Thus, for example, in England we are ready to rush into a system of "unsectarian" teaching, without reflecting that the system has been tried by our intelligent friends on the other side of the Atlantic, and that the result—to religious minds—has not been successful. I trust, therefore, that none of us will be deluded by the smooth working of the School Boards, into the fancy that they can afford to the children of our fellow-countrymen that religious education, which, as Churchmen we are bound to offer. And again, I would respectfully impress upon you that the best chance of preserving anything deserving the name of religious teaching in these new schools is—as the Quarterly Reviewer suggests—the preservation of a very high standard—may I even say the establishment of a higher standard?—in our own. For their sakes—as well as for ours—let us not "shun to declare" to our children "all the counsel of God." I think we are apt, in our poor conception of Divine things, to fancy that we may safely teach this, and omit that, forgetting how infinitesimal after all our best knowledge is, and not recognising, what I believe to be the truth, that whatever has been revealed to us we are bound, so far as our powers go, to communicate to those whom we teach.

Whilst I address these words to you, I feel that I am in some danger of presumption. Upon you, the teachers of this Association, falls the burden of education during many long and weary hours, amongst many discouragements, relieved, I fear too often, by scanty sympathy. I trust that no words of mine will convey the idea, which I should indeed be ashamed to entertain, that I was in a position to "lecture" you upon the arduous duties you have undertaken. But perhaps, in some respects, one whose sphere is different from yours may be able to put before you reflections on your work in a manner, which may be less familiar, and therefore more impressive, than your own constant experience would suggest. I am well aware that I cannot estimate rightly your daily difficulties, and the practical limits which confine all your labours. But perhaps I may be able to see the wider issues which are at stake. And if my short public experience teaches me anything of these matters, it is this: That the future of England depends greatly upon the hold which religion can obtain of the working classes of the country. And that, amongst the agencies by which that hold can be secured, none will be more powerful than the multiplication and the maintenance of really religious schools. I make no apology for addressing you as persons to whom such a subject will commend itself: the circumstances of our annual meetings must remind us all that we profess to devote ourselves to the work of Education, whether as clergy, school teachers, or others, in an earnestly religious spirit. And, therefore, I will only add, that if any words of mine can have weight with you, I would most strongly urge upon all who hear me, that not religious teaching only, but the inculcation of definite religious doctrine, is now more than ever our paramount duty. I hope we shall not be uncharitable to others: there is no need that we should be so, in order to be definite ourselves. But in days like ours, when forms of religion from which we conscientiously differ are taught very strongly, and still more when anti-religious principles are openly instilled into young and ignorant minds, it should be the high privilege of the members of the Church of England to hold up to those who have been baptized into her fold her pure and lofty standard, and to give them a "reason of the hope which is in them," which may support them through their lives. It is no elaborate system of refined theology which she imposes upon her youthful members, it is what she believes to be the necessary epitome of Divine Revelation. As such, it has been handed down to us, feebly indeed sometimes, but still without mutilation. Let us, in these anxious times, hand on the lamp of truth to those who shall succeed us, and take care that no fault of ours shall dim its brightness.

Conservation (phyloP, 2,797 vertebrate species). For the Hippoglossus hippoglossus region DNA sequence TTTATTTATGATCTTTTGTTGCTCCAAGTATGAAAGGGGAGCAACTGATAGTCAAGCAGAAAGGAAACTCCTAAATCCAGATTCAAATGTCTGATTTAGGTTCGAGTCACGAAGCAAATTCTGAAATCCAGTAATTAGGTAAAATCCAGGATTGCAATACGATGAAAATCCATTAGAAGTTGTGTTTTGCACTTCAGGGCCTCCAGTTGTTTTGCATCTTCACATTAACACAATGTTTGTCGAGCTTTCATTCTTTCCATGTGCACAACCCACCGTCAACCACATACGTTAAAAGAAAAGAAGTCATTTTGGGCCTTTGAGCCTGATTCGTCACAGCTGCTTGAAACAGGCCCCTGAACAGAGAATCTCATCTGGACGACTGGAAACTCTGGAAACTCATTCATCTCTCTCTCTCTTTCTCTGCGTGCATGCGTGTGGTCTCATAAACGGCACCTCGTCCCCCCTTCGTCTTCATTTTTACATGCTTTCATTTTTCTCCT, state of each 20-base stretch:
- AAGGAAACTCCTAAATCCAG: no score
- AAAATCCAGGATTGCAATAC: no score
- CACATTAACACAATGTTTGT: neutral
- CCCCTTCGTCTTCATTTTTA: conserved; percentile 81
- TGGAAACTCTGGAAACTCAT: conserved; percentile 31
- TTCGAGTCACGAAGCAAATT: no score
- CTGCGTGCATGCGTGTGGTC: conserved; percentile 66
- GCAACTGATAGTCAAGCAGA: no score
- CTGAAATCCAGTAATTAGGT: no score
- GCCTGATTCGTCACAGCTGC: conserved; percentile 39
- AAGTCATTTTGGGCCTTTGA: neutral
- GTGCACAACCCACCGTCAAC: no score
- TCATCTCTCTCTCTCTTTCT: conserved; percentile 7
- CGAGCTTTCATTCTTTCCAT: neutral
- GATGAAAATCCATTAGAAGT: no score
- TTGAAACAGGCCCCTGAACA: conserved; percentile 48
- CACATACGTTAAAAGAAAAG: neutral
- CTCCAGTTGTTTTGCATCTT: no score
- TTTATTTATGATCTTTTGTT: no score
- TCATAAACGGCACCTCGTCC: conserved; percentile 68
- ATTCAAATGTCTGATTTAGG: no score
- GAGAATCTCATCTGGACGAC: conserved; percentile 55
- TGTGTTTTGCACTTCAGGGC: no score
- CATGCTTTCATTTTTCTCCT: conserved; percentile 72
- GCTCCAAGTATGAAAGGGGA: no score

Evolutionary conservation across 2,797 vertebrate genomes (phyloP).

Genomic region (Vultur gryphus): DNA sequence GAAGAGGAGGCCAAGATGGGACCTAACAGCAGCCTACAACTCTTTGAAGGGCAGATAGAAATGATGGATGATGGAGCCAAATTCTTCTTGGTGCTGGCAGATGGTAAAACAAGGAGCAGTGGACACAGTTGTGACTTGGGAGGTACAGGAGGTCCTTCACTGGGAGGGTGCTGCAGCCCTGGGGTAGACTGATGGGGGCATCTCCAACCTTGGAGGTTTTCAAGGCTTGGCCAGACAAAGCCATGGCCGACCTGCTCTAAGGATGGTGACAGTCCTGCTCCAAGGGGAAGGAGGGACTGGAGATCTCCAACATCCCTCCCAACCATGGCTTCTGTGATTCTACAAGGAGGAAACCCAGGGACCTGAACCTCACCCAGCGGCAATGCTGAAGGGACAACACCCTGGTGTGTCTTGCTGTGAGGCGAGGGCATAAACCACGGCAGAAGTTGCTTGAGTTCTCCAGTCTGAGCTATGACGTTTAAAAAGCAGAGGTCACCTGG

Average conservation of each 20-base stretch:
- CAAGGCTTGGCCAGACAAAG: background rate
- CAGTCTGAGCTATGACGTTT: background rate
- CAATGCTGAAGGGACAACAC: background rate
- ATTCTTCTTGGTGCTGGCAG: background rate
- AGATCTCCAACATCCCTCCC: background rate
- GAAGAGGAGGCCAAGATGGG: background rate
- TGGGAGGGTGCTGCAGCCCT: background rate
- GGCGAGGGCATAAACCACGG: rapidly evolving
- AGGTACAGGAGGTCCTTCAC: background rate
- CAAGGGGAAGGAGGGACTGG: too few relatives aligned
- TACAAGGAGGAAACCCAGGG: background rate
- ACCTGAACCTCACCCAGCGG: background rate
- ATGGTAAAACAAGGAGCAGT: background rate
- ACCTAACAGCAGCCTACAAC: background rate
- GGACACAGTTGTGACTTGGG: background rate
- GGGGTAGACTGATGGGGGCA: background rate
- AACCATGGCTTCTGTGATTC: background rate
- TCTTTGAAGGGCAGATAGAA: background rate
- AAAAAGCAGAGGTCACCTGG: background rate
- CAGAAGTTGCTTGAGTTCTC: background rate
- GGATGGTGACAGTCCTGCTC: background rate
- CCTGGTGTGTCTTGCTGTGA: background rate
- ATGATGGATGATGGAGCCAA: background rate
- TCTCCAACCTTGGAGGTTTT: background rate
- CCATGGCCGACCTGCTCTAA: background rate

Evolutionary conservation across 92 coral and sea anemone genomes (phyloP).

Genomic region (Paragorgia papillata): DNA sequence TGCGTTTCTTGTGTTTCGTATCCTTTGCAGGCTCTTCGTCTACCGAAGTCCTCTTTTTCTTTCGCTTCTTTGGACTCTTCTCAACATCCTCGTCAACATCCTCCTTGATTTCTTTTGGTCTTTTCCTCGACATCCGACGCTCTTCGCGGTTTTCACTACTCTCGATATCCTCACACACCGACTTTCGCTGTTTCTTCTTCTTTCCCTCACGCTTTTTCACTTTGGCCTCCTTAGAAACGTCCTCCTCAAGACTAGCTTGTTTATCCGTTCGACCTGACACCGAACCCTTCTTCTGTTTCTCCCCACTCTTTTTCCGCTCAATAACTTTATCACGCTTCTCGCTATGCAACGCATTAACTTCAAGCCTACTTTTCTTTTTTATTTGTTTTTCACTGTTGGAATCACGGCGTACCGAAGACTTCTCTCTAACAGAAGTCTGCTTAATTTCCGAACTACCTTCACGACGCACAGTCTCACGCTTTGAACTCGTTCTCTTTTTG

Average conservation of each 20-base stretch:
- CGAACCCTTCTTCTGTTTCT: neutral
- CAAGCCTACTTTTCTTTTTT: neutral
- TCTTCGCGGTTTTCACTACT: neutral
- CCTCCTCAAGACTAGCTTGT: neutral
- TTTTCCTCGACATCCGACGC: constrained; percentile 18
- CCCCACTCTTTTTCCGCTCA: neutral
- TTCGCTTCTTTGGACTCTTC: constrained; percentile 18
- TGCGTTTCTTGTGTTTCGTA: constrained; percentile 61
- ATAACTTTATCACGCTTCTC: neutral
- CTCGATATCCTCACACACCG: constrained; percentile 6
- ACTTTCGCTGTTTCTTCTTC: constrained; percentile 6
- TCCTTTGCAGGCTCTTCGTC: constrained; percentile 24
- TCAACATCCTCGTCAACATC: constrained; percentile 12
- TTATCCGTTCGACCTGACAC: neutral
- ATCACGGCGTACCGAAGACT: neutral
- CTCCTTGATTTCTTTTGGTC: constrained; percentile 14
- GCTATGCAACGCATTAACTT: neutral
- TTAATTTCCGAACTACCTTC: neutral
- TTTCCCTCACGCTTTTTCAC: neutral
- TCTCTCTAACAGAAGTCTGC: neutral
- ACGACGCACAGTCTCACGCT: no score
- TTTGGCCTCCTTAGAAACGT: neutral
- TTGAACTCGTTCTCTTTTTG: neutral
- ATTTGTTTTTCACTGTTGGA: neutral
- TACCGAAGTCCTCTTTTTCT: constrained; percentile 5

1. NOTE A.—The School Board Chronicle gives the following number of School Boards in England and Wales established up to 1st August, 1871:—Municipal Boroughs, 96, other Parishes, 172; total, 268. Besides these, several other places have applied for orders for the election of Boards.
  2. NOTE B.—Mr. Dixon (M.P. for Birmingham), on 7th March, 1871, brought in a Bill to repeal the cumulative voting clauses of the Elementary Education Act; the Bill bore the names of Mr. Dixon, Mr. Hayley Potter, Mr. Jacob Bright, and Mr. Muniz. Mr. Dixon moved the second reading on the 12th July, but was opposed on both sides of the House; and only supported by Mr. Vernon Harcourt. The second reading was negatived without a division.
  3. NOTE C.—Clause 14, Subsection 2, of the Elementary Education Act, provides that "No religious catechism, or religious formulary which is distinctive of any particular religious denomination, shall be taught in the School," i.e., in a School "provided by a School Board."
  4. NOTE D.—The following is the 10th Regulation of the London School Board, with regard to Schools under their management: "In all Schools provision may be made for giving effect to the following Resolution of the Board, passed on July 26th, 1871: 'That in accordance with the general practice of existing elementary schools, provision may be made for offering prayer and using hymns in Schools provided by the Board at the 'time or times' when, according to Section 7 Sub-section 2. of the Elementary Education Act, "religious observances" may be practised. That the arrangements for such "religious observances" be left to the discretion of the teacher and managers of such Schools, with the right of appeal to the Board by teacher, managers, parents, or ratepayers of the district: Provided always, That in the offering of any prayers and in the use of any hymns, the provisions of the Act in Sections 7 and 14 be strictly observed, both in letter and in spirit, and that no attempt be made to attach children to any particular denomination."

This work was published before January 1, 1924, and is in the public domain worldwide because the author died at least 100 years ago.